blog dialog: art and the internet – an open question

There are so many works of art I only got to know because of the internet and especially through blogs. Amazing artists who would have been never known to me and whose work I enjoy immensely and allow to take an influence on my own standard of creating. I come to other artists’ blogs for encouragement when I feel that I have spent too much time with myself and my own work; I admire and am in awe of the amazing work from the most unlikely corners of the world – of the skill, the amount of expertise and professionalism and fortitude both in writing and painting/illustrating – I actually feel that the internet has allowed me to find my own “people”.
I am currently writing my (legal) doctoral thesis about museum and other cultural spaces and the selection process of paintings and artists to be included in exhibitions in those desired spaces.With the internet, artists – for the first time in history – have been empowered to present their work to a wider audience regardless of whether the art, cultural and political establishment will accept it. I would be truly interested in feed-back about representation of artists to the public. In your experience: does the work you are finding included in traditional exhibition spaces represent the spirit, quality and intellectual content of work artists you know are currently working on?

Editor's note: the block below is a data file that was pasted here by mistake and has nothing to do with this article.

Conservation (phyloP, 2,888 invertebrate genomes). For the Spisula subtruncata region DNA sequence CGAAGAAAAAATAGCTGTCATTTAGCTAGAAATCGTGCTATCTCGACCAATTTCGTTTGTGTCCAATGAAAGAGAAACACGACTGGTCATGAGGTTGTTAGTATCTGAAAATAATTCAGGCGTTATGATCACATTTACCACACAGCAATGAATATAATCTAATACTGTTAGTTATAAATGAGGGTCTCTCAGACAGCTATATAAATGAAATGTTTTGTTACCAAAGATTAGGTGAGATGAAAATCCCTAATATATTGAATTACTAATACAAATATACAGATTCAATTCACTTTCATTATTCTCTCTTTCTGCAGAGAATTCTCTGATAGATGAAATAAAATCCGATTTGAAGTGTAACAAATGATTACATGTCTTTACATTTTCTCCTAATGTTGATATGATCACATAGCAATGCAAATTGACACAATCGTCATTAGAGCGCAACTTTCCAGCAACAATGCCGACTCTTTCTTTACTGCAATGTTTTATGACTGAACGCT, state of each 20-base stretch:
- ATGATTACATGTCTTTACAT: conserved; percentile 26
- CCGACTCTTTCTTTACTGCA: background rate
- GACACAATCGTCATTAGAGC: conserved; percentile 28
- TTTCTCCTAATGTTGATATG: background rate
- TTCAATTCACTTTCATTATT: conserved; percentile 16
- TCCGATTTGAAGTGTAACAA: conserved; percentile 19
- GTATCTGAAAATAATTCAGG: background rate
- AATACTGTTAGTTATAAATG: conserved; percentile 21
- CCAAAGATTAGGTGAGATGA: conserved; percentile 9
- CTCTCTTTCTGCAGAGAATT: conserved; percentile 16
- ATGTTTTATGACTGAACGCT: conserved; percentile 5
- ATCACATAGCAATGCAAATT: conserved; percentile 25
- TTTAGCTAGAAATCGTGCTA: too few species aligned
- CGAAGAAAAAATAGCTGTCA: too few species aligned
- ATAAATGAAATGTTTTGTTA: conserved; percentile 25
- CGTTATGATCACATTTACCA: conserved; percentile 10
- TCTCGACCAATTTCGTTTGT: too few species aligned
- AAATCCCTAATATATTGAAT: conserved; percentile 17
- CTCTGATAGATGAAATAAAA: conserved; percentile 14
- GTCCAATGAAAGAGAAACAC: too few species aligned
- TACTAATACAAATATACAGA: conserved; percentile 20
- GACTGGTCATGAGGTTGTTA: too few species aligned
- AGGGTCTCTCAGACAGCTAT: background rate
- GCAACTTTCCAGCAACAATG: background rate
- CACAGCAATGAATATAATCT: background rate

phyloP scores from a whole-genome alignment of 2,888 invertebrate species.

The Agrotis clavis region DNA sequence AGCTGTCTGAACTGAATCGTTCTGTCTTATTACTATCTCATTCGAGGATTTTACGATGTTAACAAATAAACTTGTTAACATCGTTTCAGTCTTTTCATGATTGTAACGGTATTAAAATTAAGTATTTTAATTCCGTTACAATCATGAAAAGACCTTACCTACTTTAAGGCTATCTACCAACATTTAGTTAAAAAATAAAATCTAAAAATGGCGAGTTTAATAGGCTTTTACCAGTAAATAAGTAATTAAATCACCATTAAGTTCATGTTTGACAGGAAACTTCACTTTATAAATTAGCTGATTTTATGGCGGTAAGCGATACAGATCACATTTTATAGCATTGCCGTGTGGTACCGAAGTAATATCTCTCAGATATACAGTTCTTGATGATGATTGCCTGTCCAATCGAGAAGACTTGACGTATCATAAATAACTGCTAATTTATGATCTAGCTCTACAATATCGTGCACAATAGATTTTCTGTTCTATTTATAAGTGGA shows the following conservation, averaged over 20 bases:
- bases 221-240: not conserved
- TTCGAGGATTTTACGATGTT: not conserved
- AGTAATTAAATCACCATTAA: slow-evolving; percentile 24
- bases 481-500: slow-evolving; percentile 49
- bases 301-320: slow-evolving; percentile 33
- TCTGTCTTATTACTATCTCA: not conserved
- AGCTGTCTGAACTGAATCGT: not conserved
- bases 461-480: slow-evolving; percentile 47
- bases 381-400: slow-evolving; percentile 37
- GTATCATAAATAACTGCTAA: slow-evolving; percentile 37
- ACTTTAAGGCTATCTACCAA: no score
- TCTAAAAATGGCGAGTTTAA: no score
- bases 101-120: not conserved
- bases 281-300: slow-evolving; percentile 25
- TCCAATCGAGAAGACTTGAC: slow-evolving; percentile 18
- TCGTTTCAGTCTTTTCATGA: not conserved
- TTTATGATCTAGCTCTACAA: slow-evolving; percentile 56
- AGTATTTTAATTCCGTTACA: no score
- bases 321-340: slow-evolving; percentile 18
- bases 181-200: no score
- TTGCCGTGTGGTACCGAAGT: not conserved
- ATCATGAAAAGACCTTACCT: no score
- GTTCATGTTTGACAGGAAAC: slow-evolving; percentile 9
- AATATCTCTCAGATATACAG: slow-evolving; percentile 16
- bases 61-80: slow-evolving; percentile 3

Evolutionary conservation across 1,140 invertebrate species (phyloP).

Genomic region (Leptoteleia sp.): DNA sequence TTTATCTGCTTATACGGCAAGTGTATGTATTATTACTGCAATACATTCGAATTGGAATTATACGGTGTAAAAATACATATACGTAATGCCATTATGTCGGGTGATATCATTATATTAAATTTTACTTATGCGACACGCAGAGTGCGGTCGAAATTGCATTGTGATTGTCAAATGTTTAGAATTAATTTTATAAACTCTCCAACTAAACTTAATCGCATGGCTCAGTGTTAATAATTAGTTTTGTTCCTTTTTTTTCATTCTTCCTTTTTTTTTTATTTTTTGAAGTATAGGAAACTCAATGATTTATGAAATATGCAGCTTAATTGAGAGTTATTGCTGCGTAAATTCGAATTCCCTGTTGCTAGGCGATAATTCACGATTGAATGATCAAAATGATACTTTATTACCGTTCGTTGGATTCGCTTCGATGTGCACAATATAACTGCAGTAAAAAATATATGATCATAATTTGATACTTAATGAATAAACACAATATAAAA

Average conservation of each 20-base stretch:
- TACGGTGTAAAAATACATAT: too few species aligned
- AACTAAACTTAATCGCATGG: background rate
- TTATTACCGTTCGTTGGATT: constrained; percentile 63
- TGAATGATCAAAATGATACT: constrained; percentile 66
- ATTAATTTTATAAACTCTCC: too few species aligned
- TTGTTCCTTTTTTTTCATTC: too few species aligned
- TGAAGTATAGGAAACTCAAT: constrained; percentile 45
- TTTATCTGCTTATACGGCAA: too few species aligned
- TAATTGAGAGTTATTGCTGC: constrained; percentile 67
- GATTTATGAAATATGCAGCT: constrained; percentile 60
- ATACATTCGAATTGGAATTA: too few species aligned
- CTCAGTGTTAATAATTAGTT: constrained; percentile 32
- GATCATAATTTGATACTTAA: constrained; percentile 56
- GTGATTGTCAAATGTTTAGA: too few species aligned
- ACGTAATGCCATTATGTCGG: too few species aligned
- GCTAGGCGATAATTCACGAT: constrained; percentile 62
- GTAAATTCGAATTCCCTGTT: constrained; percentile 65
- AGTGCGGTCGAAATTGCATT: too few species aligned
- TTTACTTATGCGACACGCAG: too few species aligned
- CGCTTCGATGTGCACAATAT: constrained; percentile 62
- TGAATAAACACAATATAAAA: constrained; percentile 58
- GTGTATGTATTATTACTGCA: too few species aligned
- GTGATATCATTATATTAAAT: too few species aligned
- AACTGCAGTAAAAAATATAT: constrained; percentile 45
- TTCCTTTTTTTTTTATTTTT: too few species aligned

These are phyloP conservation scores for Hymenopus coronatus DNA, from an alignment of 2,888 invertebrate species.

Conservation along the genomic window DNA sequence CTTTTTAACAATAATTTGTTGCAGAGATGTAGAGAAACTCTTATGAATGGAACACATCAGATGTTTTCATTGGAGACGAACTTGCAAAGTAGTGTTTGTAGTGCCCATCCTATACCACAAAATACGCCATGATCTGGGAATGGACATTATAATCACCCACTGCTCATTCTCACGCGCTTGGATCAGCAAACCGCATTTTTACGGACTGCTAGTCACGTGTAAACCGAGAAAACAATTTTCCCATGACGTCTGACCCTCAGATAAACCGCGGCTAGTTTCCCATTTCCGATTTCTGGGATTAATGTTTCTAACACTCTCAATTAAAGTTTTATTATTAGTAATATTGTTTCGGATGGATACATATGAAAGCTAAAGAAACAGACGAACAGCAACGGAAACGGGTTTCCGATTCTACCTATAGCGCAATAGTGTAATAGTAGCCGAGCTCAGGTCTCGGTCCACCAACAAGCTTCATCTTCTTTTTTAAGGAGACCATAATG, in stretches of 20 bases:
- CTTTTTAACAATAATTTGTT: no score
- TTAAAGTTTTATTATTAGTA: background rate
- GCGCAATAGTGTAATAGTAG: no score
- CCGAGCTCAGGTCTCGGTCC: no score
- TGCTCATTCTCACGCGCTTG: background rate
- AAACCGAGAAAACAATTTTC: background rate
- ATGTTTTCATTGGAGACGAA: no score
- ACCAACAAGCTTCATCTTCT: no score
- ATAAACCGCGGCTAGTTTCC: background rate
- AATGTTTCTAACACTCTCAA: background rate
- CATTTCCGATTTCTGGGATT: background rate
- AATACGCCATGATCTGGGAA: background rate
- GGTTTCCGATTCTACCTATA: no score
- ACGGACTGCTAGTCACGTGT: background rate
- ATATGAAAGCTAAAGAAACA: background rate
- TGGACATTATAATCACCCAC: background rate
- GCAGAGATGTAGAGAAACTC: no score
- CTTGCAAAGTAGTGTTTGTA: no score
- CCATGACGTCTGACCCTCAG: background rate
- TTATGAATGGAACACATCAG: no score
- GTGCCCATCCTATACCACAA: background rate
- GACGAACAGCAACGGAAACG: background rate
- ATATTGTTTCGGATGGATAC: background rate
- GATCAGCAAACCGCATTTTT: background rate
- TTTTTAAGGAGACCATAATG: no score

4 thoughts on “blog dialog: art and the internet – an open question

  1. I find it is representative. Whats changing isn’t the art or the artists so much as what defines traditional exhibition space. Even street art in the form of billboards is gaining momentum, and will probably become tradtitional over time.
    Several art organizations are renting billboards and letting artists send digital files in of their work. The billboards then rotate different artists on the billboard. This gives living artists exposure, as well as providing street art to ordinary people driving and walking near the billboards.

    • Susan, thank you very much for your comment! Your feed back is important for me to form an idea of how artists and the public equally find “official” exhibitions, exhibition in public spaces possibly (but not necessarily exclusively) sponsored by public funds, representative of their own cultural and political environment. At this rather early point in my work I am just trying to get an idea of whether or not artist feel included in the main political discourse of their time.

    • Do you feel that what you see in official exhibitions and what you conceive as important contributions to art through your experience as an artist are related? Or do you feel that there is a disconnect between the relevance of “official” art and the art that is relevant in your own political and cultural environment?
      Thank you for asking!

I am looking forward to reading your comments!

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